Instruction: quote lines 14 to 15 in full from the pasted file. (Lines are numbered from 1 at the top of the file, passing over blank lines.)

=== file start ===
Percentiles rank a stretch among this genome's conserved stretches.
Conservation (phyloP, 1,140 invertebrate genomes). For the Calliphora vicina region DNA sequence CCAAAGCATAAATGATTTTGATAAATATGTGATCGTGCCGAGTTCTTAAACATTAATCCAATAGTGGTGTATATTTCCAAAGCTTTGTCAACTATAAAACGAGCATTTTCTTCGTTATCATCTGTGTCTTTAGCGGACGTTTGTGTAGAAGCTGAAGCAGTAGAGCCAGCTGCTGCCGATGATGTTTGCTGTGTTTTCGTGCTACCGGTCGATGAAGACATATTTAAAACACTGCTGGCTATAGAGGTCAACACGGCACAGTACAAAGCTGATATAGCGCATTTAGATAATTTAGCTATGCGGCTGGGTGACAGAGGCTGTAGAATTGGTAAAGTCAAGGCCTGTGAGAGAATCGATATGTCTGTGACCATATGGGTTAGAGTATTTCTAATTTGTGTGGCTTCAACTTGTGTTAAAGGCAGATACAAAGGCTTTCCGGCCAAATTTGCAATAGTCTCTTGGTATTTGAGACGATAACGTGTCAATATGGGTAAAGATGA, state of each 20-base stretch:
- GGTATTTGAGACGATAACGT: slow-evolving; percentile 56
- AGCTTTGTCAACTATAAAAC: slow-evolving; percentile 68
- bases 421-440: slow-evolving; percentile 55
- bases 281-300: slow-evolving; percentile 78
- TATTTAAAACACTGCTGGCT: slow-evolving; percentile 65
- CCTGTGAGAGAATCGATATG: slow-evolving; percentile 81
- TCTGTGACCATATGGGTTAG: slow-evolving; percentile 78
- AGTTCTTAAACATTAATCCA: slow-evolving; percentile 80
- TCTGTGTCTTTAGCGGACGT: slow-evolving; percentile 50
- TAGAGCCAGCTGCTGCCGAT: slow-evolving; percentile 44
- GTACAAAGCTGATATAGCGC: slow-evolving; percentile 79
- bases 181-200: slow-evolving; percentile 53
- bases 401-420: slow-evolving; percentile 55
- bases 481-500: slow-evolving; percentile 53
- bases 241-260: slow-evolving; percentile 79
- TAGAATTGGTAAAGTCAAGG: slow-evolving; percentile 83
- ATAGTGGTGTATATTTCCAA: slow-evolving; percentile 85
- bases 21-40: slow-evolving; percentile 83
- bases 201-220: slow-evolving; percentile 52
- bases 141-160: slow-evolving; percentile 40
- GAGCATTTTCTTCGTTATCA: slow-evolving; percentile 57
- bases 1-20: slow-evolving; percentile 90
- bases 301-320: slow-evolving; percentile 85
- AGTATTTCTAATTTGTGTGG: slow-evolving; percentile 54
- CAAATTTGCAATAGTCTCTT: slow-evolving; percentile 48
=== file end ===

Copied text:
- bases 181-200: slow-evolving; percentile 53
- bases 401-420: slow-evolving; percentile 55